Saturday, June 23, 2012

Annual Call Sunday - what?

We are in process of moving from our home by the end of June so you can imagine the chaos on every side. Multidimensional chaos as we sort out and downsize!   But just before I return to the grim removing task let me mention one surprise I heard about for the first time when teaching in Tennessee last week.

One of the pastors (with over 30 years experience) shared with the class that he was facing "Call Sunday" that first Sunday of our two week course.  A couple of other students groaned as I asked innocently what this meant.  He explained that this is the designated Sunday each year when the church meets to renew the call to their pastor (and other leaders too).  I asked him whether he had any idea what might happen, and if pastors could be rejected on that day so that they were literally out of their job by Monday.  He replied that actually he had no idea how the vote might go but he was hoping they would invite him to stay a fifth year.  However, he told us that in his first church he had been so surprised by the large negative vote on "Call Sunday" that he had no other option but to resign on the spot.

Of course, as soon as we met after the Call Sunday we were keen to know how it had gone for him. "Well," he commented rather wearily, "they've given me another year!"  Though  he longed for them to discontinue the practice they asserted this was their tradition and common in the Appalachians.

'Call Sunday' certainly makes the pastor (and others) sharply accountable.  But my immediate reaction, knowing how (some) local churches work, is that this assumes a very large measure (too large?) of community maturity.   It does raise the important issue of keeping all of us Christian leaders rightly accountable before Christ and his people.  But what can be said in defense of  an annual Call Sunday?

Tuesday, June 19, 2012

Four stars - how can I improve?

You can tell from recent posts that my time with Masters students at Carson-Newman College has been very stimulating.  On the last day, one of them asked me a question: ' If I am a four-star preacher and I would love to be a six or seven star preacher, how can I improve?   Should I spend more time in my bible work, or concentrate more on how to interpret with application, or focus on learning more skills in delivery (like preaching without notes), or try to integrate my preaching with the rest of my pastoring more, or something else?'  He said the background to this query came from a conference he attended with John Maxwell speaking on leadership, when the same question was made asked about leadership.  If you are below average -4 star - how can you develop to be above average?

I like the idea of seeking to improve.  I don't believe that any communicator ever ceases to need improvement!  None of us have perfected being an ambassador of Christ!  However, answering this question is complex isn't it?  For a start, preaching is a calling and gifting that depends on God's empowering and the first priority is to stay close and dependent on him and his word.  My character makes a huge difference to my effectiveness (ethos).  No amount of technique and hard work can make up for abiding in Christ and growing in Christlikeness.  Yet, all preachers need to be challenged about those areas in the preaching process where we have developed bad habits or just grown lazy.  The particular student who asked this question confessed he had been preaching for twenty years in exactly the same way each week!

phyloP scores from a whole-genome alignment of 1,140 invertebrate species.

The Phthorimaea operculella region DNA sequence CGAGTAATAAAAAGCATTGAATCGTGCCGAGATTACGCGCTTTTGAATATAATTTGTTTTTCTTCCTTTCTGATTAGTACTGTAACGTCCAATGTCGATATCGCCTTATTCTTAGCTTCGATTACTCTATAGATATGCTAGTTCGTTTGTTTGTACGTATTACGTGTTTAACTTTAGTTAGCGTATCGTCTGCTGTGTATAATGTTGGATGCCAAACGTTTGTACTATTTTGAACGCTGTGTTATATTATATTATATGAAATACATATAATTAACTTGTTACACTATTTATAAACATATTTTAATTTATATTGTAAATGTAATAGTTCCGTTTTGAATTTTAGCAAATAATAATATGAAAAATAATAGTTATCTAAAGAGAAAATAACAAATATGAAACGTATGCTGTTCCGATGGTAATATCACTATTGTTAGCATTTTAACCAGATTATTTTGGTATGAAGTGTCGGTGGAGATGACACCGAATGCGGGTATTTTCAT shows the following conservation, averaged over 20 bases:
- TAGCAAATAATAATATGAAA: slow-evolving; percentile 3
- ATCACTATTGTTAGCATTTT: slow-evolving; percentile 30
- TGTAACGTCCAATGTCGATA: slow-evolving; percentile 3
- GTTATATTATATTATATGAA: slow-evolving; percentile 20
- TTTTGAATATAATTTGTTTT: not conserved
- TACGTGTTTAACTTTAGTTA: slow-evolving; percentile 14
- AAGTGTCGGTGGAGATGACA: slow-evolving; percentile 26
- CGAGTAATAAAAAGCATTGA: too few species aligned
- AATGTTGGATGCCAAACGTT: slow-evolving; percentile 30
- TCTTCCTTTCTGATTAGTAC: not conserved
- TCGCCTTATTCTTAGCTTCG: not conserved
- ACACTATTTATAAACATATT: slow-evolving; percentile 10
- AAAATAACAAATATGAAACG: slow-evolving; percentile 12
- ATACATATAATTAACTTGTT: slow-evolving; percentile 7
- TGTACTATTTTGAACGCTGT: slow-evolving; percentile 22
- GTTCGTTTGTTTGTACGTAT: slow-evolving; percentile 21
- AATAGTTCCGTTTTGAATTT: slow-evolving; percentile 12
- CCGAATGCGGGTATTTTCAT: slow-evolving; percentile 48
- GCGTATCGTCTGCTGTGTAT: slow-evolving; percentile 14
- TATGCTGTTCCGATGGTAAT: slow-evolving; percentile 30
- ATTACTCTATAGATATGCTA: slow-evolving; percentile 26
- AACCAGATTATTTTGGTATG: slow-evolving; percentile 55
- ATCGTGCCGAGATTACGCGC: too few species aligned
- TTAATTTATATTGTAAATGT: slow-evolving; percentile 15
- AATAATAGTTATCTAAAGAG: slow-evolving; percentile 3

The short answer to his question is that those of us who dare to speak for God and his reconciling work (2 Cor. 5:20) need to keep checking on all those aspects he raised.   Worn habits and (let's admit it, yes,) laziness can dull the flame. And, let's keep working at integrating preaching with the widest possible pastoral responsibilities which, as Leslie reminded us in the last post, include the apostolic, prophetic and evangelistic.  Sermons should not be trapped in devotional boxes but part and parcel of flesh-and-blood daily kingdom living.  Real words from God's word for real living! 

Friday, June 15, 2012

Important but not that important (3)

Thanks to Leslie, a busy Methodist pastor, who commented (to my last post), that in his best experiences,  the weekly pastoral work does feed sermon preparation.  Rather than preaching being a 'set piece' occupying hours in a separate box it belongs within the hurly-burly of pastoral life though, as I wrote last time, the preacher does need some quiet time!

One further point arose in class discussion about preachers who so concentrate on preaching that they spend most of each week locked away in their offices.  This is a more difficult point and we were sensitive raising it.  Is it possible for average preachers to shelter behind the need to produce average sermons by spending vast numbers of hours, and then escape pastoral responsibilities of serving and loving their people?  Arguing that nothing is more important than preaching (Acts 6:2 is sometimes quoted), oodles of hours on sermon preparation are justified and...guess what.... pastoring is avoided!   Can it even be that sermon preparation is purposely elevated to escape the time-consuming difficult task of giving pastoral care? 

This opens up the whole issue of balancing pastoral priorities, doesn't it?  I really believe in preaching but it is part of a bigger package isn't it?

Wednesday, June 13, 2012

It's important but not that important (2)